Anorexia plagues 2 percent of female high school seniors and 10 percent are at risk of developing the dangerous eating disorder, according to a health ministry survey made available Thursday.

The survey was the first of its kind in Japan. It was conducted in fiscal 2002 for the Health, Labor and Welfare Ministry by Hisako Watanabe, an expert in pediatric psychiatry and a lecturer at Keio University’s school of medicine.

The group that compiled the report underscored the importance of detecting the eating disorder early during school medical checkups and to start treatment immediately, because anorexia in adolescent girls can lead to infertility and other health problems — as well as death, it said.

“Dieting by those under 20 is very harmful to their bodies, more so than smoking or drinking alcohol,” Watanabe said. “Parents and teachers should have heart-to-heart talks (with such kids) and get them out of such a habit.” He added that anorexia, like cancer, is a disease that is difficult to treat successfully once it progresses.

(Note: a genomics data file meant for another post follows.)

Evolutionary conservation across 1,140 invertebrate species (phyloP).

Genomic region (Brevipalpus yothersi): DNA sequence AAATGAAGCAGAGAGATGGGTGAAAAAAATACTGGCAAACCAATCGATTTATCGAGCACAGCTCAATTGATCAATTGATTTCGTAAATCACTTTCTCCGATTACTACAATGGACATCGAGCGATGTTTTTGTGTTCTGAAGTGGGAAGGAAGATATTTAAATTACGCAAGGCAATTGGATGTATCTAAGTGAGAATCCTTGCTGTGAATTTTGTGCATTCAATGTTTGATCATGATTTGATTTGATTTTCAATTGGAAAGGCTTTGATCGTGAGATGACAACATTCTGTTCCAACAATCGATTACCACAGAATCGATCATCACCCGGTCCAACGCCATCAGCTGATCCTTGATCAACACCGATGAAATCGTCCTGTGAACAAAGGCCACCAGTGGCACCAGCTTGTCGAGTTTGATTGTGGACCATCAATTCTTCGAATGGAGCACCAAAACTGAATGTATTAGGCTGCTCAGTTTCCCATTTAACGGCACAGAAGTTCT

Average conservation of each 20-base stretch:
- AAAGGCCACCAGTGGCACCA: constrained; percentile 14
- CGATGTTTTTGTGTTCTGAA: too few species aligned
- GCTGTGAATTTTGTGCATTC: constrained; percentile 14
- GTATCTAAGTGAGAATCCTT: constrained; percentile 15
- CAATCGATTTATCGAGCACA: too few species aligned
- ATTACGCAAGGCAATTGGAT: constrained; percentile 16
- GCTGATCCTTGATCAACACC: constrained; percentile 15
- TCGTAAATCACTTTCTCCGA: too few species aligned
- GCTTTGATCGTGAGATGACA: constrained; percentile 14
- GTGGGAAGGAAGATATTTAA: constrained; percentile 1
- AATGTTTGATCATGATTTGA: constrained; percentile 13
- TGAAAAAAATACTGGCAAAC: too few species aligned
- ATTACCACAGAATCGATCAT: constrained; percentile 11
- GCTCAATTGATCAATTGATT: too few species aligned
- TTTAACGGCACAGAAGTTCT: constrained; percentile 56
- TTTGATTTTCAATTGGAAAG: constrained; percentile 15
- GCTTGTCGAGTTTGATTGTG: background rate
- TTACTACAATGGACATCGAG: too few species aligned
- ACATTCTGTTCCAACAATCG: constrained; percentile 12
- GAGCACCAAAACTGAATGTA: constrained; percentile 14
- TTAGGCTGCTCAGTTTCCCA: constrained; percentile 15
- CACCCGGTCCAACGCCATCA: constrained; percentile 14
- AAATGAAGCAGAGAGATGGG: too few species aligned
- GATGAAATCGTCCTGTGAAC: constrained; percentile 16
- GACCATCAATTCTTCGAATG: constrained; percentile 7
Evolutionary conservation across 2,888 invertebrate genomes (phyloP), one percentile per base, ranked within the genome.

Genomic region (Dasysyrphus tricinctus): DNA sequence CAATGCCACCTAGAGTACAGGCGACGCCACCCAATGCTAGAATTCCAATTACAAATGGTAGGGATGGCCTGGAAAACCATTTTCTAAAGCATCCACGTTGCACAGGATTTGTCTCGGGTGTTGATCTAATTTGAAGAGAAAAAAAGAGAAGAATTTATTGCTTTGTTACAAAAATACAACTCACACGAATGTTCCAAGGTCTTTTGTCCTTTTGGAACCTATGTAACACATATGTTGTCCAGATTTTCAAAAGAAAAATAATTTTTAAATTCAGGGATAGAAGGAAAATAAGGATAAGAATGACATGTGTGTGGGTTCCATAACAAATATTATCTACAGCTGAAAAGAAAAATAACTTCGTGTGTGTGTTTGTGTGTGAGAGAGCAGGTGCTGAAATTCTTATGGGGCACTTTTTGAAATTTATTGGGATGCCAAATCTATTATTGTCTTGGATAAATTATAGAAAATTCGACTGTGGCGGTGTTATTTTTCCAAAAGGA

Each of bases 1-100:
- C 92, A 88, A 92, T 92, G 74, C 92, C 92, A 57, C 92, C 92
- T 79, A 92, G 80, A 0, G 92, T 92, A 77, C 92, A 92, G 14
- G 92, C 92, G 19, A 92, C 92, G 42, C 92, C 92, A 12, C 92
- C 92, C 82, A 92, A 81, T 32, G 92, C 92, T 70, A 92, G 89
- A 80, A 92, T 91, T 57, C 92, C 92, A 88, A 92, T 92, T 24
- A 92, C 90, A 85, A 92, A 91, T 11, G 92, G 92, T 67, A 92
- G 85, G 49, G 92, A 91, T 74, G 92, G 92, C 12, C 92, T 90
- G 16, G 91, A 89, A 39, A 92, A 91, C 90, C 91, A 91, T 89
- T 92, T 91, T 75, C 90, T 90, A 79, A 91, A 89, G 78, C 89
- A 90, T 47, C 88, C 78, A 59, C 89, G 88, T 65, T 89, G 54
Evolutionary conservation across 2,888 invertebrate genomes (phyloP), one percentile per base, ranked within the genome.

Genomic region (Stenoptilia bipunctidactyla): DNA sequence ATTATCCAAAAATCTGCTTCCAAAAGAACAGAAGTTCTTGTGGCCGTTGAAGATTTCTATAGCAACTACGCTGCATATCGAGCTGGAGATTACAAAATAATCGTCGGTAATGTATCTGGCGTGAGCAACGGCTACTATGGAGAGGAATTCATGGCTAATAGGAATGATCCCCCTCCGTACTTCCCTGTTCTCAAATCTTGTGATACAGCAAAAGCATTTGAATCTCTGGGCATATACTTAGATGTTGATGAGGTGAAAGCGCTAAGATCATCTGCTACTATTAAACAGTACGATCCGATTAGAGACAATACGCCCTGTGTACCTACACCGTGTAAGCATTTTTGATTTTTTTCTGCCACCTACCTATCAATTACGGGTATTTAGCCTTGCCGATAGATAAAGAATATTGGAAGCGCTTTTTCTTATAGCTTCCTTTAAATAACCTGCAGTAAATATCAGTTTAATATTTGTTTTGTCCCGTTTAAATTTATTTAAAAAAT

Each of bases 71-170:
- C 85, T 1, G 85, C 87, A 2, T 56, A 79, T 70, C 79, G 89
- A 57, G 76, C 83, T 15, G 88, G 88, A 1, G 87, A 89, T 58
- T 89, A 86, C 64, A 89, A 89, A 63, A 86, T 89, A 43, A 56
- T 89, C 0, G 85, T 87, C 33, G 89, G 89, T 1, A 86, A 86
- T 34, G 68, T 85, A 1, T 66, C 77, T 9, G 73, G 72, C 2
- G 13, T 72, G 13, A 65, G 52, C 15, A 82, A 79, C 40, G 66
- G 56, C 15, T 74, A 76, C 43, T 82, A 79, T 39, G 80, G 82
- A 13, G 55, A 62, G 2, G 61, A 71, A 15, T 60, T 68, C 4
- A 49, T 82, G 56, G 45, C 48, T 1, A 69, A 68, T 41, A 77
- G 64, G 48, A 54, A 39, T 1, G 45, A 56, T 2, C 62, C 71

According to the survey, 5.5 percent of those polled were underweight when they were in their first year of high school, but this figure increased to 13.2 percent by the time they were in their final year.

Only 0.6 percent of those surveyed were diagnosed as anorexic by doctors. However, of those who had not been treated by a physician, 1.7 percent were believed to be suffering from anorexia because they exhibited such symptoms as drastic weight loss and abnormal eating habits, and had ceased menstruating.

Anorexia, along with bulimia, is one of the major eating disorders found in adolescent girls and is believed to be induced by excessive stress. Some surveys have shown that 10 percent to 20 percent of adolescent sufferers eventually die because the disorder leads their stomachs to contract and not accept food.

The situation is often exacerbated when sufferers do not realize they are anorexic, often pointing to friends whom they say are slimmer than they are.

Experts say that this is partly due to a “diet high,” which is brought about as the brain secretes a certain druglike substance when the body is in a state of hunger.

The survey covered 1,409 juniors and seniors at 15 high schools. It tracked their height and weight from the first year in elementary school to the second and third years of high school.

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